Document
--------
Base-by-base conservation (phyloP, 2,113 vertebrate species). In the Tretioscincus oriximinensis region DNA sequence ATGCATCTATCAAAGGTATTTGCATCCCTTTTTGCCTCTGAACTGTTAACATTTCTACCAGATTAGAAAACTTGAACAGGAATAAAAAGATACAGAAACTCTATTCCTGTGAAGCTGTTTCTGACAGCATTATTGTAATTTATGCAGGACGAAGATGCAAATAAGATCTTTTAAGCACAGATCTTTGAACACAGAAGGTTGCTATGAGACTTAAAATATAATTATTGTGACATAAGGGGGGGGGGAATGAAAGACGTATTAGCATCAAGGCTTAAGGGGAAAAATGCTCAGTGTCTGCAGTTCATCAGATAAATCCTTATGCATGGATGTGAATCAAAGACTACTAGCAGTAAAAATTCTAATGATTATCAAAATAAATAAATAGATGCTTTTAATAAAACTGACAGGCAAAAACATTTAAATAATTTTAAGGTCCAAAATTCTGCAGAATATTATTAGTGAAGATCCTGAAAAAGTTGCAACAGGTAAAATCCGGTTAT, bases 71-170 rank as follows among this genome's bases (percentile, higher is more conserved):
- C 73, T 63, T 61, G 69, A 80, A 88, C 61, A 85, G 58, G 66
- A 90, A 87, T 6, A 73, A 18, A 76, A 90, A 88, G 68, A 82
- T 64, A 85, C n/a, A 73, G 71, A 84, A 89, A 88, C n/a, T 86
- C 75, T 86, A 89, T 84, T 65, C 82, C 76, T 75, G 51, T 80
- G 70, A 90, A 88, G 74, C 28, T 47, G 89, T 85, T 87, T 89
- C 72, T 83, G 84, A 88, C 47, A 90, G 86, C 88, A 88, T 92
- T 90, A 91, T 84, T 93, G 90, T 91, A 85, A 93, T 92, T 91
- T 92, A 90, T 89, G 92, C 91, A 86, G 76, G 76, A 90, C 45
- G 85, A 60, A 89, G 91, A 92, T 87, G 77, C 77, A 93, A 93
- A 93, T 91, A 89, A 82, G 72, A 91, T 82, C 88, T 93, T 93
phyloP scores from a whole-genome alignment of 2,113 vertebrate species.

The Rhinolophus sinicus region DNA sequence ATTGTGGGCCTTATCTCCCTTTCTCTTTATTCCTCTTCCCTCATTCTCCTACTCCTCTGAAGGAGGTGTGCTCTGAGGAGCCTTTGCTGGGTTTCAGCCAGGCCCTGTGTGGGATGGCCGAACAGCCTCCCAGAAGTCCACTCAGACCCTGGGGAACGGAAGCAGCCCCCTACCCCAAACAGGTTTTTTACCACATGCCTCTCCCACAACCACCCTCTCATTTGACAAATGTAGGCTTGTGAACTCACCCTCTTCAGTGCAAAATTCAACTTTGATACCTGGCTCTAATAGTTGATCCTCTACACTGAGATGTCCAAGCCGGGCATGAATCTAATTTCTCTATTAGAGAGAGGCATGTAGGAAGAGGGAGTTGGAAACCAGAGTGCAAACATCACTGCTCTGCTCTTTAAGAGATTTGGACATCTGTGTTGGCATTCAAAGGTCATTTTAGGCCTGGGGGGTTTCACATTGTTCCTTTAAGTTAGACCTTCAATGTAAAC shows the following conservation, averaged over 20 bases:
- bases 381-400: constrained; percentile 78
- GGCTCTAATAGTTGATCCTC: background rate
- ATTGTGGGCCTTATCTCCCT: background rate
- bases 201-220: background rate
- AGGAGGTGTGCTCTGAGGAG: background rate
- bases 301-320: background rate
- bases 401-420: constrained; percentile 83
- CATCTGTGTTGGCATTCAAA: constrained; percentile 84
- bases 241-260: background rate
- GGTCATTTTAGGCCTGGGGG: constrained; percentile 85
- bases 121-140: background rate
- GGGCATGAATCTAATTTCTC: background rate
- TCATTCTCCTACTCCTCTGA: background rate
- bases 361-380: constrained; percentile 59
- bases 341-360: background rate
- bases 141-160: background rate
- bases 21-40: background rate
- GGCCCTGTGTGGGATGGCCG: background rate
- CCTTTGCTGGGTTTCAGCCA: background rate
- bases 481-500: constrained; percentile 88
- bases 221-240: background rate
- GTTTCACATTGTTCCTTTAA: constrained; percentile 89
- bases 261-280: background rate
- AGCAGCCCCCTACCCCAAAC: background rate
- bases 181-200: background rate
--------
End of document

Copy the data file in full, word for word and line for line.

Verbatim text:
Base-by-base conservation (phyloP, 2,113 vertebrate species). In the Tretioscincus oriximinensis region DNA sequence ATGCATCTATCAAAGGTATTTGCATCCCTTTTTGCCTCTGAACTGTTAACATTTCTACCAGATTAGAAAACTTGAACAGGAATAAAAAGATACAGAAACTCTATTCCTGTGAAGCTGTTTCTGACAGCATTATTGTAATTTATGCAGGACGAAGATGCAAATAAGATCTTTTAAGCACAGATCTTTGAACACAGAAGGTTGCTATGAGACTTAAAATATAATTATTGTGACATAAGGGGGGGGGGAATGAAAGACGTATTAGCATCAAGGCTTAAGGGGAAAAATGCTCAGTGTCTGCAGTTCATCAGATAAATCCTTATGCATGGATGTGAATCAAAGACTACTAGCAGTAAAAATTCTAATGATTATCAAAATAAATAAATAGATGCTTTTAATAAAACTGACAGGCAAAAACATTTAAATAATTTTAAGGTCCAAAATTCTGCAGAATATTATTAGTGAAGATCCTGAAAAAGTTGCAACAGGTAAAATCCGGTTAT, bases 71-170 rank as follows among this genome's bases (percentile, higher is more conserved):
- C 73, T 63, T 61, G 69, A 80, A 88, C 61, A 85, G 58, G 66
- A 90, A 87, T 6, A 73, A 18, A 76, A 90, A 88, G 68, A 82
- T 64, A 85, C n/a, A 73, G 71, A 84, A 89, A 88, C n/a, T 86
- C 75, T 86, A 89, T 84, T 65, C 82, C 76, T 75, G 51, T 80
- G 70, A 90, A 88, G 74, C 28, T 47, G 89, T 85, T 87, T 89
- C 72, T 83, G 84, A 88, C 47, A 90, G 86, C 88, A 88, T 92
- T 90, A 91, T 84, T 93, G 90, T 91, A 85, A 93, T 92, T 91
- T 92, A 90, T 89, G 92, C 91, A 86, G 76, G 76, A 90, C 45
- G 85, A 60, A 89, G 91, A 92, T 87, G 77, C 77, A 93, A 93
- A 93, T 91, A 89, A 82, G 72, A 91, T 82, C 88, T 93, T 93
phyloP scores from a whole-genome alignment of 2,113 vertebrate species.

The Rhinolophus sinicus region DNA sequence ATTGTGGGCCTTATCTCCCTTTCTCTTTATTCCTCTTCCCTCATTCTCCTACTCCTCTGAAGGAGGTGTGCTCTGAGGAGCCTTTGCTGGGTTTCAGCCAGGCCCTGTGTGGGATGGCCGAACAGCCTCCCAGAAGTCCACTCAGACCCTGGGGAACGGAAGCAGCCCCCTACCCCAAACAGGTTTTTTACCACATGCCTCTCCCACAACCACCCTCTCATTTGACAAATGTAGGCTTGTGAACTCACCCTCTTCAGTGCAAAATTCAACTTTGATACCTGGCTCTAATAGTTGATCCTCTACACTGAGATGTCCAAGCCGGGCATGAATCTAATTTCTCTATTAGAGAGAGGCATGTAGGAAGAGGGAGTTGGAAACCAGAGTGCAAACATCACTGCTCTGCTCTTTAAGAGATTTGGACATCTGTGTTGGCATTCAAAGGTCATTTTAGGCCTGGGGGGTTTCACATTGTTCCTTTAAGTTAGACCTTCAATGTAAAC shows the following conservation, averaged over 20 bases:
- bases 381-400: constrained; percentile 78
- GGCTCTAATAGTTGATCCTC: background rate
- ATTGTGGGCCTTATCTCCCT: background rate
- bases 201-220: background rate
- AGGAGGTGTGCTCTGAGGAG: background rate
- bases 301-320: background rate
- bases 401-420: constrained; percentile 83
- CATCTGTGTTGGCATTCAAA: constrained; percentile 84
- bases 241-260: background rate
- GGTCATTTTAGGCCTGGGGG: constrained; percentile 85
- bases 121-140: background rate
- GGGCATGAATCTAATTTCTC: background rate
- TCATTCTCCTACTCCTCTGA: background rate
- bases 361-380: constrained; percentile 59
- bases 341-360: background rate
- bases 141-160: background rate
- bases 21-40: background rate
- GGCCCTGTGTGGGATGGCCG: background rate
- CCTTTGCTGGGTTTCAGCCA: background rate
- bases 481-500: constrained; percentile 88
- bases 221-240: background rate
- GTTTCACATTGTTCCTTTAA: constrained; percentile 89
- bases 261-280: background rate
- AGCAGCCCCCTACCCCAAAC: background rate
- bases 181-200: background rate